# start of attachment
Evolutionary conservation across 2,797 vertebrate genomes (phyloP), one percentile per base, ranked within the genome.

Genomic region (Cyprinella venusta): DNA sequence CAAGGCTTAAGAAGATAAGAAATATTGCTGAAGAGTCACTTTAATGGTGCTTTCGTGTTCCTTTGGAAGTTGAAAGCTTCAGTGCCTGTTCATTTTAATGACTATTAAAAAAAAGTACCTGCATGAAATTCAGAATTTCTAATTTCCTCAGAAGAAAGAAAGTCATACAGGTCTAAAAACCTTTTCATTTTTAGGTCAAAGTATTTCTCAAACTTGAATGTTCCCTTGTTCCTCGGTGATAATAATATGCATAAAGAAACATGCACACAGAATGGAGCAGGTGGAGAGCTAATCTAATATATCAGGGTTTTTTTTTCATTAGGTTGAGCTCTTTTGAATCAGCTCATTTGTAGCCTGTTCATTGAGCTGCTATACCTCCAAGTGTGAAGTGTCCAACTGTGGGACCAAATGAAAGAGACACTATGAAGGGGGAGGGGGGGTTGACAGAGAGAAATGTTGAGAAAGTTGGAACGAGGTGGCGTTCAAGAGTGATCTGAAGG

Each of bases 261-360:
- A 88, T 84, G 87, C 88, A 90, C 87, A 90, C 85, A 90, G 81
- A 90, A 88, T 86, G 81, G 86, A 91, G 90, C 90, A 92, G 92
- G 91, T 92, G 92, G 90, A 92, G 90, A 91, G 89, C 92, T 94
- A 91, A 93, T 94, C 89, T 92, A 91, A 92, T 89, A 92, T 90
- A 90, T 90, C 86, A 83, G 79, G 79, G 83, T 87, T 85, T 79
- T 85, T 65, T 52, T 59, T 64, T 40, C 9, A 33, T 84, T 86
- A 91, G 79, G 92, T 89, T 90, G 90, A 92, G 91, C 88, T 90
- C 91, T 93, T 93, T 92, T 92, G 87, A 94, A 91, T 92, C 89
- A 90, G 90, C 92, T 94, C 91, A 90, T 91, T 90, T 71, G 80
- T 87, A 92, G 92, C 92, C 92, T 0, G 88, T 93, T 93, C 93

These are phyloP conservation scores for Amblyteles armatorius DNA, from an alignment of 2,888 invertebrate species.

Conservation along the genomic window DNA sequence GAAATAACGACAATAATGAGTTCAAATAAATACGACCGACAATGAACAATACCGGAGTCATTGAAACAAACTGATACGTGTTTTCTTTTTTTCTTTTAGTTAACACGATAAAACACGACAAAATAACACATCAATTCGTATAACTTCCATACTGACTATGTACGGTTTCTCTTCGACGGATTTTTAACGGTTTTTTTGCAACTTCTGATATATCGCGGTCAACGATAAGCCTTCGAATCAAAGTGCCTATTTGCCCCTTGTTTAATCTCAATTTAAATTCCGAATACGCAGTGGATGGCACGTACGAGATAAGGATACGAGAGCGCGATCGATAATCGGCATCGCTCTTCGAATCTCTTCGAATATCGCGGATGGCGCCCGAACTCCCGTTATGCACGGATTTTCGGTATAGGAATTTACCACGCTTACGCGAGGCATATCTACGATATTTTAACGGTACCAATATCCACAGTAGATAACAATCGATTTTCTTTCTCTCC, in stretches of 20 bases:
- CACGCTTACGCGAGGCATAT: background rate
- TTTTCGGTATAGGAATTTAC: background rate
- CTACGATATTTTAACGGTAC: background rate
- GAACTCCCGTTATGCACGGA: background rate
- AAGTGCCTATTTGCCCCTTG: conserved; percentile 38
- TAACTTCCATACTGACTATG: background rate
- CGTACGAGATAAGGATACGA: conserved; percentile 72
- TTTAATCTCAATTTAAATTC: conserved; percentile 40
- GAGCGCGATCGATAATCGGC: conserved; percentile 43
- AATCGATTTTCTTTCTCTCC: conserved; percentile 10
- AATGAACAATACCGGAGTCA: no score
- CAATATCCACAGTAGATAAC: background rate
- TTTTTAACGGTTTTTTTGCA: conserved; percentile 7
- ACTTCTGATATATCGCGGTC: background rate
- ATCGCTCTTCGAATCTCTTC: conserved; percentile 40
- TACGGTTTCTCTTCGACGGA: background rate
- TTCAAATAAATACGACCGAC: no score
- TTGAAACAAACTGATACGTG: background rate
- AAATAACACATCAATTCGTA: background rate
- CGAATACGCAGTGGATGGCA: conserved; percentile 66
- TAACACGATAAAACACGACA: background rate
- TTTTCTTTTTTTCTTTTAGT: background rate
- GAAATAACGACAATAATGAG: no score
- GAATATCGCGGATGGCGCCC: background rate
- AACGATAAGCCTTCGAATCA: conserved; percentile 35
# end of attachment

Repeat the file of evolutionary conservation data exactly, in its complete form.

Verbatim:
Evolutionary conservation across 2,797 vertebrate genomes (phyloP), one percentile per base, ranked within the genome.

Genomic region (Cyprinella venusta): DNA sequence CAAGGCTTAAGAAGATAAGAAATATTGCTGAAGAGTCACTTTAATGGTGCTTTCGTGTTCCTTTGGAAGTTGAAAGCTTCAGTGCCTGTTCATTTTAATGACTATTAAAAAAAAGTACCTGCATGAAATTCAGAATTTCTAATTTCCTCAGAAGAAAGAAAGTCATACAGGTCTAAAAACCTTTTCATTTTTAGGTCAAAGTATTTCTCAAACTTGAATGTTCCCTTGTTCCTCGGTGATAATAATATGCATAAAGAAACATGCACACAGAATGGAGCAGGTGGAGAGCTAATCTAATATATCAGGGTTTTTTTTTCATTAGGTTGAGCTCTTTTGAATCAGCTCATTTGTAGCCTGTTCATTGAGCTGCTATACCTCCAAGTGTGAAGTGTCCAACTGTGGGACCAAATGAAAGAGACACTATGAAGGGGGAGGGGGGGTTGACAGAGAGAAATGTTGAGAAAGTTGGAACGAGGTGGCGTTCAAGAGTGATCTGAAGG

Each of bases 261-360:
- A 88, T 84, G 87, C 88, A 90, C 87, A 90, C 85, A 90, G 81
- A 90, A 88, T 86, G 81, G 86, A 91, G 90, C 90, A 92, G 92
- G 91, T 92, G 92, G 90, A 92, G 90, A 91, G 89, C 92, T 94
- A 91, A 93, T 94, C 89, T 92, A 91, A 92, T 89, A 92, T 90
- A 90, T 90, C 86, A 83, G 79, G 79, G 83, T 87, T 85, T 79
- T 85, T 65, T 52, T 59, T 64, T 40, C 9, A 33, T 84, T 86
- A 91, G 79, G 92, T 89, T 90, G 90, A 92, G 91, C 88, T 90
- C 91, T 93, T 93, T 92, T 92, G 87, A 94, A 91, T 92, C 89
- A 90, G 90, C 92, T 94, C 91, A 90, T 91, T 90, T 71, G 80
- T 87, A 92, G 92, C 92, C 92, T 0, G 88, T 93, T 93, C 93

These are phyloP conservation scores for Amblyteles armatorius DNA, from an alignment of 2,888 invertebrate species.

Conservation along the genomic window DNA sequence GAAATAACGACAATAATGAGTTCAAATAAATACGACCGACAATGAACAATACCGGAGTCATTGAAACAAACTGATACGTGTTTTCTTTTTTTCTTTTAGTTAACACGATAAAACACGACAAAATAACACATCAATTCGTATAACTTCCATACTGACTATGTACGGTTTCTCTTCGACGGATTTTTAACGGTTTTTTTGCAACTTCTGATATATCGCGGTCAACGATAAGCCTTCGAATCAAAGTGCCTATTTGCCCCTTGTTTAATCTCAATTTAAATTCCGAATACGCAGTGGATGGCACGTACGAGATAAGGATACGAGAGCGCGATCGATAATCGGCATCGCTCTTCGAATCTCTTCGAATATCGCGGATGGCGCCCGAACTCCCGTTATGCACGGATTTTCGGTATAGGAATTTACCACGCTTACGCGAGGCATATCTACGATATTTTAACGGTACCAATATCCACAGTAGATAACAATCGATTTTCTTTCTCTCC, in stretches of 20 bases:
- CACGCTTACGCGAGGCATAT: background rate
- TTTTCGGTATAGGAATTTAC: background rate
- CTACGATATTTTAACGGTAC: background rate
- GAACTCCCGTTATGCACGGA: background rate
- AAGTGCCTATTTGCCCCTTG: conserved; percentile 38
- TAACTTCCATACTGACTATG: background rate
- CGTACGAGATAAGGATACGA: conserved; percentile 72
- TTTAATCTCAATTTAAATTC: conserved; percentile 40
- GAGCGCGATCGATAATCGGC: conserved; percentile 43
- AATCGATTTTCTTTCTCTCC: conserved; percentile 10
- AATGAACAATACCGGAGTCA: no score
- CAATATCCACAGTAGATAAC: background rate
- TTTTTAACGGTTTTTTTGCA: conserved; percentile 7
- ACTTCTGATATATCGCGGTC: background rate
- ATCGCTCTTCGAATCTCTTC: conserved; percentile 40
- TACGGTTTCTCTTCGACGGA: background rate
- TTCAAATAAATACGACCGAC: no score
- TTGAAACAAACTGATACGTG: background rate
- AAATAACACATCAATTCGTA: background rate
- CGAATACGCAGTGGATGGCA: conserved; percentile 66
- TAACACGATAAAACACGACA: background rate
- TTTTCTTTTTTTCTTTTAGT: background rate
- GAAATAACGACAATAATGAG: no score
- GAATATCGCGGATGGCGCCC: background rate
- AACGATAAGCCTTCGAATCA: conserved; percentile 35